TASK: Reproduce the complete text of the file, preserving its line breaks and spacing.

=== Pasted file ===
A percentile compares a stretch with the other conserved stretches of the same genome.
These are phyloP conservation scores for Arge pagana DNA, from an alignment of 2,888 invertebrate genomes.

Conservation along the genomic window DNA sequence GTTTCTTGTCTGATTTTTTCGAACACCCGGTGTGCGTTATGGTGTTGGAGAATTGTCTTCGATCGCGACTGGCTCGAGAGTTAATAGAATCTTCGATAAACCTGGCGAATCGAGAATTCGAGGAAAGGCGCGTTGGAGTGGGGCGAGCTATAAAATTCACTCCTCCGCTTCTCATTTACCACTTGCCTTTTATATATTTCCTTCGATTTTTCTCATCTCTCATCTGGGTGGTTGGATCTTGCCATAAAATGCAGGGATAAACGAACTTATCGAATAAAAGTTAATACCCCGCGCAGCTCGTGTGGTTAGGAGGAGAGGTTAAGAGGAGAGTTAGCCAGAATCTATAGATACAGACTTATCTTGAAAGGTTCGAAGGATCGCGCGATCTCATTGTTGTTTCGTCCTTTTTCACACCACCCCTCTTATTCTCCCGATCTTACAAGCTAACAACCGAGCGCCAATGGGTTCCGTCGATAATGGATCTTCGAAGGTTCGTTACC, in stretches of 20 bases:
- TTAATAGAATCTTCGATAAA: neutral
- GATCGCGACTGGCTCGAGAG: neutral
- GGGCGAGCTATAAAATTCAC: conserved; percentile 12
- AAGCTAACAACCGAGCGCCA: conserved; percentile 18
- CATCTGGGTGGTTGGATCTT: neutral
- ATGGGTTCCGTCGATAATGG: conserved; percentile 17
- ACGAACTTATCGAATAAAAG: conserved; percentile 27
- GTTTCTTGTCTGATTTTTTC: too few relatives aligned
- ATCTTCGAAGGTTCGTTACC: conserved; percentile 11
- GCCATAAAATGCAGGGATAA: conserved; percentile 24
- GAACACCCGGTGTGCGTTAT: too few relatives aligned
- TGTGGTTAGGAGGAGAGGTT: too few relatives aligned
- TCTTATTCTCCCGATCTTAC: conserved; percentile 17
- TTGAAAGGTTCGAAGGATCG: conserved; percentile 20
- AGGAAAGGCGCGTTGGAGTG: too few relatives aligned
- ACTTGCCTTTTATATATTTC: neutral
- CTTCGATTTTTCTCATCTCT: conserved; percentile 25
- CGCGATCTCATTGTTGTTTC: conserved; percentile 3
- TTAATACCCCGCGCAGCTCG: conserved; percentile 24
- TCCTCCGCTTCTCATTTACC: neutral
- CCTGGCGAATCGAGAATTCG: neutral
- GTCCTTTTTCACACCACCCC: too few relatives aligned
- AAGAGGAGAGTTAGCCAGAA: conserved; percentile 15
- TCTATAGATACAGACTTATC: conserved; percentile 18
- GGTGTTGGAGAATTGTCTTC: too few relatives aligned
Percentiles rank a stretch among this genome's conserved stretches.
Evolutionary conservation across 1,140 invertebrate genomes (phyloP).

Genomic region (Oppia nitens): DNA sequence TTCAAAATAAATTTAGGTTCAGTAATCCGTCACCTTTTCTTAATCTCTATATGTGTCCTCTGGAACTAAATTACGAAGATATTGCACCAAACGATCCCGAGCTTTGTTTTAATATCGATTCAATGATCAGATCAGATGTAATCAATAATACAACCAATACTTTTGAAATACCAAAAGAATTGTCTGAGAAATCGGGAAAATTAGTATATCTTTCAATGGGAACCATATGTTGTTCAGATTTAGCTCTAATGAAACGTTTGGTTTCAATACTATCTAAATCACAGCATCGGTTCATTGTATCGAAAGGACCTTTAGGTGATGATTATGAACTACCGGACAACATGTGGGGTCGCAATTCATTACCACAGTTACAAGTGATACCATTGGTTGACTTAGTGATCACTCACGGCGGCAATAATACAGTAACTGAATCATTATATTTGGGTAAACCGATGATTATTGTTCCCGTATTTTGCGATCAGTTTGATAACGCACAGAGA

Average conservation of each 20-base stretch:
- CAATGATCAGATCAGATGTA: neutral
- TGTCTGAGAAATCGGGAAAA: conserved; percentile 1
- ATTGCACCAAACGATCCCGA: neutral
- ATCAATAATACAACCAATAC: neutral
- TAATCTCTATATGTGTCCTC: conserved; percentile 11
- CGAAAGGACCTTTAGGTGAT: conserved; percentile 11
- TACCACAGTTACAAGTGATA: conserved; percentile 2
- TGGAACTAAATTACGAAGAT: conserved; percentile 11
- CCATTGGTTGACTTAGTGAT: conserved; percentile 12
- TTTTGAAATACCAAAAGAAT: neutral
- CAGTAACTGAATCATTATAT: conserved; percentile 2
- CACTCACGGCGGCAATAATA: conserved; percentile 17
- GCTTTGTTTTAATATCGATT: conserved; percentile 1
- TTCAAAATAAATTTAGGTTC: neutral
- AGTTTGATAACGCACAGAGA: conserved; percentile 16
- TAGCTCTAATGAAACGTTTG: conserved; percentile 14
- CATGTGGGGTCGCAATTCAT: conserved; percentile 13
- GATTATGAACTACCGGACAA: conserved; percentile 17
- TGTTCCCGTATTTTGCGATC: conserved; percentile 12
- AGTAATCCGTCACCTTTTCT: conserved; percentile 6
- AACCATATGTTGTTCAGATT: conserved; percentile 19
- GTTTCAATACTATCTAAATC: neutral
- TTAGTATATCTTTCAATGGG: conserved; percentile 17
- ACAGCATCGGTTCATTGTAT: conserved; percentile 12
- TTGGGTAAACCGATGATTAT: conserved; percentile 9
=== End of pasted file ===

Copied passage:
A percentile compares a stretch with the other conserved stretches of the same genome.
These are phyloP conservation scores for Arge pagana DNA, from an alignment of 2,888 invertebrate genomes.

Conservation along the genomic window DNA sequence GTTTCTTGTCTGATTTTTTCGAACACCCGGTGTGCGTTATGGTGTTGGAGAATTGTCTTCGATCGCGACTGGCTCGAGAGTTAATAGAATCTTCGATAAACCTGGCGAATCGAGAATTCGAGGAAAGGCGCGTTGGAGTGGGGCGAGCTATAAAATTCACTCCTCCGCTTCTCATTTACCACTTGCCTTTTATATATTTCCTTCGATTTTTCTCATCTCTCATCTGGGTGGTTGGATCTTGCCATAAAATGCAGGGATAAACGAACTTATCGAATAAAAGTTAATACCCCGCGCAGCTCGTGTGGTTAGGAGGAGAGGTTAAGAGGAGAGTTAGCCAGAATCTATAGATACAGACTTATCTTGAAAGGTTCGAAGGATCGCGCGATCTCATTGTTGTTTCGTCCTTTTTCACACCACCCCTCTTATTCTCCCGATCTTACAAGCTAACAACCGAGCGCCAATGGGTTCCGTCGATAATGGATCTTCGAAGGTTCGTTACC, in stretches of 20 bases:
- TTAATAGAATCTTCGATAAA: neutral
- GATCGCGACTGGCTCGAGAG: neutral
- GGGCGAGCTATAAAATTCAC: conserved; percentile 12
- AAGCTAACAACCGAGCGCCA: conserved; percentile 18
- CATCTGGGTGGTTGGATCTT: neutral
- ATGGGTTCCGTCGATAATGG: conserved; percentile 17
- ACGAACTTATCGAATAAAAG: conserved; percentile 27
- GTTTCTTGTCTGATTTTTTC: too few relatives aligned
- ATCTTCGAAGGTTCGTTACC: conserved; percentile 11
- GCCATAAAATGCAGGGATAA: conserved; percentile 24
- GAACACCCGGTGTGCGTTAT: too few relatives aligned
- TGTGGTTAGGAGGAGAGGTT: too few relatives aligned
- TCTTATTCTCCCGATCTTAC: conserved; percentile 17
- TTGAAAGGTTCGAAGGATCG: conserved; percentile 20
- AGGAAAGGCGCGTTGGAGTG: too few relatives aligned
- ACTTGCCTTTTATATATTTC: neutral
- CTTCGATTTTTCTCATCTCT: conserved; percentile 25
- CGCGATCTCATTGTTGTTTC: conserved; percentile 3
- TTAATACCCCGCGCAGCTCG: conserved; percentile 24
- TCCTCCGCTTCTCATTTACC: neutral
- CCTGGCGAATCGAGAATTCG: neutral
- GTCCTTTTTCACACCACCCC: too few relatives aligned
- AAGAGGAGAGTTAGCCAGAA: conserved; percentile 15
- TCTATAGATACAGACTTATC: conserved; percentile 18
- GGTGTTGGAGAATTGTCTTC: too few relatives aligned
Percentiles rank a stretch among this genome's conserved stretches.
Evolutionary conservation across 1,140 invertebrate genomes (phyloP).

Genomic region (Oppia nitens): DNA sequence TTCAAAATAAATTTAGGTTCAGTAATCCGTCACCTTTTCTTAATCTCTATATGTGTCCTCTGGAACTAAATTACGAAGATATTGCACCAAACGATCCCGAGCTTTGTTTTAATATCGATTCAATGATCAGATCAGATGTAATCAATAATACAACCAATACTTTTGAAATACCAAAAGAATTGTCTGAGAAATCGGGAAAATTAGTATATCTTTCAATGGGAACCATATGTTGTTCAGATTTAGCTCTAATGAAACGTTTGGTTTCAATACTATCTAAATCACAGCATCGGTTCATTGTATCGAAAGGACCTTTAGGTGATGATTATGAACTACCGGACAACATGTGGGGTCGCAATTCATTACCACAGTTACAAGTGATACCATTGGTTGACTTAGTGATCACTCACGGCGGCAATAATACAGTAACTGAATCATTATATTTGGGTAAACCGATGATTATTGTTCCCGTATTTTGCGATCAGTTTGATAACGCACAGAGA

Average conservation of each 20-base stretch:
- CAATGATCAGATCAGATGTA: neutral
- TGTCTGAGAAATCGGGAAAA: conserved; percentile 1
- ATTGCACCAAACGATCCCGA: neutral
- ATCAATAATACAACCAATAC: neutral
- TAATCTCTATATGTGTCCTC: conserved; percentile 11
- CGAAAGGACCTTTAGGTGAT: conserved; percentile 11
- TACCACAGTTACAAGTGATA: conserved; percentile 2
- TGGAACTAAATTACGAAGAT: conserved; percentile 11
- CCATTGGTTGACTTAGTGAT: conserved; percentile 12
- TTTTGAAATACCAAAAGAAT: neutral
- CAGTAACTGAATCATTATAT: conserved; percentile 2
- CACTCACGGCGGCAATAATA: conserved; percentile 17
- GCTTTGTTTTAATATCGATT: conserved; percentile 1
- TTCAAAATAAATTTAGGTTC: neutral
- AGTTTGATAACGCACAGAGA: conserved; percentile 16
- TAGCTCTAATGAAACGTTTG: conserved; percentile 14
- CATGTGGGGTCGCAATTCAT: conserved; percentile 13
- GATTATGAACTACCGGACAA: conserved; percentile 17
- TGTTCCCGTATTTTGCGATC: conserved; percentile 12
- AGTAATCCGTCACCTTTTCT: conserved; percentile 6
- AACCATATGTTGTTCAGATT: conserved; percentile 19
- GTTTCAATACTATCTAAATC: neutral
- TTAGTATATCTTTCAATGGG: conserved; percentile 17
- ACAGCATCGGTTCATTGTAT: conserved; percentile 12
- TTGGGTAAACCGATGATTAT: conserved; percentile 9